Travis McDevitt-Galles, Phd graduate researcher, student, Johnson lab
Research interests: community ecology, invasive species, parasites of invertebrates


I am generally interested in understanding patterns of community composition in dynamic systems for both host and parasite communities. I utilize field-based approaches working with aquatic macroinvertebrates and their many parasites.

Biographical information

As a kid growing up in the swamps of Florida, I spent my summers avoiding gators, catching snakes, and flipping over logs. Those summer days instilled me with a love for nature and all things aquatic. I was able to further explore the field of ecology as an undergraduate at Florida State University working with Dr. Brian Inouye. There, I was exposed to the beautifully chaotic world of fieldwork, where I explored the aquatic invertebrate diversity in Tate’s Hell’s sloughs, reading the entire Lord of the Rings trilogy in between samples as I waited out the countless Florida thunderstorms that would pass every hour. After graduating I hopped around from field job to field job before landing a position leading the field crew for Dr. Johnson; there I fell in love with the Oak savanna ecosystem out in California and the hidden world of parasites and disease. After a second season, I was encouraged to join the Johnson Lab as graduate student. From there on out I’ve been working on the impacts of the California drought on niche filter strength and odonate parasite dynamics.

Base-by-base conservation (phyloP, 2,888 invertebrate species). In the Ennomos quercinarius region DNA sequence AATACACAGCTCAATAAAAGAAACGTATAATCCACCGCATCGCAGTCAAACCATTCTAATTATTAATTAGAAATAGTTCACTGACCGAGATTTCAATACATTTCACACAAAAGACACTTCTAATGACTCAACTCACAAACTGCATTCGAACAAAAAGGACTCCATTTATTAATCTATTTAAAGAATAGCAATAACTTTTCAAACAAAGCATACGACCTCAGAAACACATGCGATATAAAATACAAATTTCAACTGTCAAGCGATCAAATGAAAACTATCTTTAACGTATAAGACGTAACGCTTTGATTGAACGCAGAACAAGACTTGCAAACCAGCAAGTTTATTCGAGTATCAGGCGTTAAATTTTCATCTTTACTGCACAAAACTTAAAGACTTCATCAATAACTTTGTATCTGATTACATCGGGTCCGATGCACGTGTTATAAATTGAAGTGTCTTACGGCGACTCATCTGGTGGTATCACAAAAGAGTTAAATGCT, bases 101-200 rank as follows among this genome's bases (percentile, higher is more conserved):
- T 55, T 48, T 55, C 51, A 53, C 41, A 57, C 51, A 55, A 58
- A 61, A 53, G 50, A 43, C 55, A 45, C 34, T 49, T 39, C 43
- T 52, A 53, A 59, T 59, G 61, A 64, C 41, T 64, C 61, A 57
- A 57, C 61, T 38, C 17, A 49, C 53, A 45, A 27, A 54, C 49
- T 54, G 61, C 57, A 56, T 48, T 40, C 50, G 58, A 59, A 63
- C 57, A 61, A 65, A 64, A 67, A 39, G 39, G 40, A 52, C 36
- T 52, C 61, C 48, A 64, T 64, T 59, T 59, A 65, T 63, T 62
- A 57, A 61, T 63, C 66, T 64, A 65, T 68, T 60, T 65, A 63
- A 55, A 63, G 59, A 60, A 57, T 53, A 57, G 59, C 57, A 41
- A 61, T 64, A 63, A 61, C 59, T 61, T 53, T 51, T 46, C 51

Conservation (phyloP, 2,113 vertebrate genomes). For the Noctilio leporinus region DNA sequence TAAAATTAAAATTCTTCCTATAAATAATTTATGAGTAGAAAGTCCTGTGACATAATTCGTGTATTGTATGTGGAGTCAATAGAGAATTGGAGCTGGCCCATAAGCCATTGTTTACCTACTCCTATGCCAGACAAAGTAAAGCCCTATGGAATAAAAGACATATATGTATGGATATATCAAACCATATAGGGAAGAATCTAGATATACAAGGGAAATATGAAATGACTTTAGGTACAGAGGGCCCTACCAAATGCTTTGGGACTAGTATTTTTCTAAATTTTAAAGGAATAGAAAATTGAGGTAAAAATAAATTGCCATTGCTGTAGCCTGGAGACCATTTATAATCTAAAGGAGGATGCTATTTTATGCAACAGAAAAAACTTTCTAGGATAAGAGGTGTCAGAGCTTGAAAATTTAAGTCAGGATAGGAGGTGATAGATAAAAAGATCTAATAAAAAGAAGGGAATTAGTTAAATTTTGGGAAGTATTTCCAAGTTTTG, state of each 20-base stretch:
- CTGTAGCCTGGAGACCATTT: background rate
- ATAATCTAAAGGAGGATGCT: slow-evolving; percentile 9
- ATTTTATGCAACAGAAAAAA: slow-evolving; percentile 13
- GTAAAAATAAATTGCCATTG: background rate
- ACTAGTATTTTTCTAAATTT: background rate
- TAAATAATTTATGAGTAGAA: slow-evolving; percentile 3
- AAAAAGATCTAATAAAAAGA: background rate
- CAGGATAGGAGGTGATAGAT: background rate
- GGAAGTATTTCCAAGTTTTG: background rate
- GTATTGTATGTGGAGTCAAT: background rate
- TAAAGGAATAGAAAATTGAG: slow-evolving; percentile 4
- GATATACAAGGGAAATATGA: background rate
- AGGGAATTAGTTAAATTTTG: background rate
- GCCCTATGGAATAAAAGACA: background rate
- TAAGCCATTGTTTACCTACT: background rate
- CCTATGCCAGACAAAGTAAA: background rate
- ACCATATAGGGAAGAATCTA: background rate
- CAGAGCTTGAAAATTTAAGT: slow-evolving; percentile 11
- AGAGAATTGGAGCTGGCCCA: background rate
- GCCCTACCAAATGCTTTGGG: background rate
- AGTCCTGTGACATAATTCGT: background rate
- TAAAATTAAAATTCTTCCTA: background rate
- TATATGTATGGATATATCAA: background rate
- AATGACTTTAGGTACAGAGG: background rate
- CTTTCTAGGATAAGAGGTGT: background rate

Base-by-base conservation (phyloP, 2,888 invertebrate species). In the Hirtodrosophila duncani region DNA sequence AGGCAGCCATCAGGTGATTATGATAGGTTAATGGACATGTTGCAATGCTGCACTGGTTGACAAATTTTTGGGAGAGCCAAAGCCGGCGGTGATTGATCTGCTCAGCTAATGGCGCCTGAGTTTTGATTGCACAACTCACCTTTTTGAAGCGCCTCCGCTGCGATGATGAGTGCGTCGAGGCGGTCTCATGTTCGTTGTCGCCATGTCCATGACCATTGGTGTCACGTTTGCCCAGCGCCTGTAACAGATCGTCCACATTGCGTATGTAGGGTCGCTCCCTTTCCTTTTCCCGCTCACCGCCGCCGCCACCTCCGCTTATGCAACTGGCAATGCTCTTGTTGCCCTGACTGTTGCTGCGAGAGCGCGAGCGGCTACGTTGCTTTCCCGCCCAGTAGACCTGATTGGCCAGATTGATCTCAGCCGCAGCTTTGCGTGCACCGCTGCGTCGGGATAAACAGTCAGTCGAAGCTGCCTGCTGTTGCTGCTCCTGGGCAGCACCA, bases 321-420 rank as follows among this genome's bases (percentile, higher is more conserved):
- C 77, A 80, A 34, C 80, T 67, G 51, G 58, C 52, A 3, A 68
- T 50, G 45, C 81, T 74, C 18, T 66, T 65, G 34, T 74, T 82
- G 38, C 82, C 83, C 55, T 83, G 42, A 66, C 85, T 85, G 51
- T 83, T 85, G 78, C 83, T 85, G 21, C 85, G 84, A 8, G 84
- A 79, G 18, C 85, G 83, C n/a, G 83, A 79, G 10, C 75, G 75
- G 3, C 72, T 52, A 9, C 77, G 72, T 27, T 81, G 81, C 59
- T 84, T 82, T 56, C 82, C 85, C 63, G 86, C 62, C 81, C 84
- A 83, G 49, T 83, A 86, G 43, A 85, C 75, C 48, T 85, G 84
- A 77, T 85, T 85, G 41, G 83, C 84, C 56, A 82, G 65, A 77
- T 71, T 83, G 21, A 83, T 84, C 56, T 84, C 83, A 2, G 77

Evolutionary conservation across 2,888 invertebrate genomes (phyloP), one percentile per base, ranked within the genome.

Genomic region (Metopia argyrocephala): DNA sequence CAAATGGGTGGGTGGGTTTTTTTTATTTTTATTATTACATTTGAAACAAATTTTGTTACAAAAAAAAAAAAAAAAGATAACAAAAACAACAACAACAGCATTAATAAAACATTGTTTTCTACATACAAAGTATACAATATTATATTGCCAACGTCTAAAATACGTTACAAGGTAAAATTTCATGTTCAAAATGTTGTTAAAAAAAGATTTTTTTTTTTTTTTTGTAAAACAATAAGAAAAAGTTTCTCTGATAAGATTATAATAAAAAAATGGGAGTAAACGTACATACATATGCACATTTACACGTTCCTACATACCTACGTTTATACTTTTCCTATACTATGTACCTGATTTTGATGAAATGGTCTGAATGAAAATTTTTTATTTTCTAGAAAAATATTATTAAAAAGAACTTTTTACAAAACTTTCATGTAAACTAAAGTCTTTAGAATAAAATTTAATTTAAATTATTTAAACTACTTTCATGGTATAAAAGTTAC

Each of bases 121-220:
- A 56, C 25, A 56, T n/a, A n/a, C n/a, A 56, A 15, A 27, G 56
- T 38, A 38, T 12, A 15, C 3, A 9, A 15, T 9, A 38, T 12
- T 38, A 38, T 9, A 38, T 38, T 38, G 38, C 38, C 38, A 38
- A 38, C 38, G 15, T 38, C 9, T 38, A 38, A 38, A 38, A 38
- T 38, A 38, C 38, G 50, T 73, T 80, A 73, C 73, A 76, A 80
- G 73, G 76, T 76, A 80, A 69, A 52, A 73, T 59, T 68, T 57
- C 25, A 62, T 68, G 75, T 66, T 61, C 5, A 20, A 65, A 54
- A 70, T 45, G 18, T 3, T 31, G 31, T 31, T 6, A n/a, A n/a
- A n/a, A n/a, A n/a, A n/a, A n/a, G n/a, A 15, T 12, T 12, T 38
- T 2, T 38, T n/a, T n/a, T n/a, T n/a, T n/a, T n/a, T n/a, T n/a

During my free time you can find me avoiding haircuts, running too far into the mountains, climbing mountains, trying to find time to read some fiction, and watching too much baseball. I enjoy a filling curry and a tasty beer.